Piracy is typically an act of robbery or criminal violence at sea. The term can include acts committed on land, in the air, or in other major bodies of water or on a shore. [...] It is distinguished from privateering, which is authorized by national authorities and therefore a legitimate form of war-like activity by non-state actors. Privateering is considered commerce raiding, and was outlawed by the Peace of Westphalia (1648) for signatories to those treaties.
Privateers could and did frequently board allied or neutral nations vessels who were flying false flag for safety and could be held liable for damages.
The big winners are the Progressives (the farmers party) and they were last voted out of power some 6 years ago, before the 2007 crash. They are winning now because of the Icesave issue which the Social Dems and the Left Greens fucked up badly last term.
This is a human problem that must be solved by human means.
It is tempting when looking at the corrupted nature of our current institutions to think of technological solutions that would render our governments incorruptible by the people using them. But it is necessary to remember that an incorruptible institution is also an inflexible institution and that an inflexible institution cannot adapt to changing circumstances without breaking.
Also, how does it follow that incorruptible and inflexible are mutually inclusive?
As for, "human solutions to human problems" the agonistic form of most western legal systems, where professionals advocate for their clients and present opposing views to someone who is supposed to be an impartial arbiter, but whose decisions can be appealed; would be an example. It is imperfect, but able to deal with changing circumstances. And notably human judgment is involved at every step.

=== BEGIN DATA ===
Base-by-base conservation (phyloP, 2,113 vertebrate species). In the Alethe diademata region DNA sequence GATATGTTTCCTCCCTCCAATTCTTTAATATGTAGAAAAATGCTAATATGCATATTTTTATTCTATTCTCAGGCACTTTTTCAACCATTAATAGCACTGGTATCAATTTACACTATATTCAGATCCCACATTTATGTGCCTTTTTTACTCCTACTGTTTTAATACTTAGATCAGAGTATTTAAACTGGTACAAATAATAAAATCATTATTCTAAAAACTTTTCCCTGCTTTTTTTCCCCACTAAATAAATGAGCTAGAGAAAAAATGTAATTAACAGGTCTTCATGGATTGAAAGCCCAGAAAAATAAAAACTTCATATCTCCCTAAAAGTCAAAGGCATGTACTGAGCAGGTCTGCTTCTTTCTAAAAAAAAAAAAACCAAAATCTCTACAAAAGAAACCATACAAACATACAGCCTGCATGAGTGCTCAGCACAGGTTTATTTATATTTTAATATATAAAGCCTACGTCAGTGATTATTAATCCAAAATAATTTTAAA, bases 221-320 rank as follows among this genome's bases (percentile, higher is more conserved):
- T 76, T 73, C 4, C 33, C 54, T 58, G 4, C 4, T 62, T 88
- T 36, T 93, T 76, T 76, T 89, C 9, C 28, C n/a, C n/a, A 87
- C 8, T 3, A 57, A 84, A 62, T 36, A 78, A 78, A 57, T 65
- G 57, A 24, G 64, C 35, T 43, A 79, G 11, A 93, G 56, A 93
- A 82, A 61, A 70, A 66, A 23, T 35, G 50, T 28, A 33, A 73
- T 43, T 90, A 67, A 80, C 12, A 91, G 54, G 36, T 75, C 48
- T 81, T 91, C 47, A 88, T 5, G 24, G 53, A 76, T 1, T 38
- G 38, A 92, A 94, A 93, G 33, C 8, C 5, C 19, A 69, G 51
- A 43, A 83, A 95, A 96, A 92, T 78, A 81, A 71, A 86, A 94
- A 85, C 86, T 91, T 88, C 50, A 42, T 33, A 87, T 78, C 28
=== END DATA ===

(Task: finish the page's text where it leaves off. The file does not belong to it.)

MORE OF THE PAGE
I'll simply have to disagree that involving human judgment in every step of a process is a good thing, or that the adversarial legal system does anything other than favor the party with more resources (instead of the party that is more correct). Human beings are simply far too fallible, far too vulnerable to blind spots and biases to be trusted with important decisions. I read once on HN that removing human judgment from part of the judicial process, by implementing sentencing guidelines in criminal cases, actually improved outcomes.
During the night, the support for the Icelandic Pirate Party
briefly fell below the five-percent barrier to entry, making the
outcome uncertain and the polls wrong. As of 1000 UTC, with all
the votes counted, the Pirate Party’s support is at 5.1% with
three seats. Article text has been updated to reflect this.
Their focus is much more on personal privacy, government transparency, and sensible copyright reform than it is about "Free movies".
Unfortunately since the Pirate Party members are primarily computer geeks, talking like them doesn't involve nearly as many Argh, Matey, and Ahoy's as the general population would like.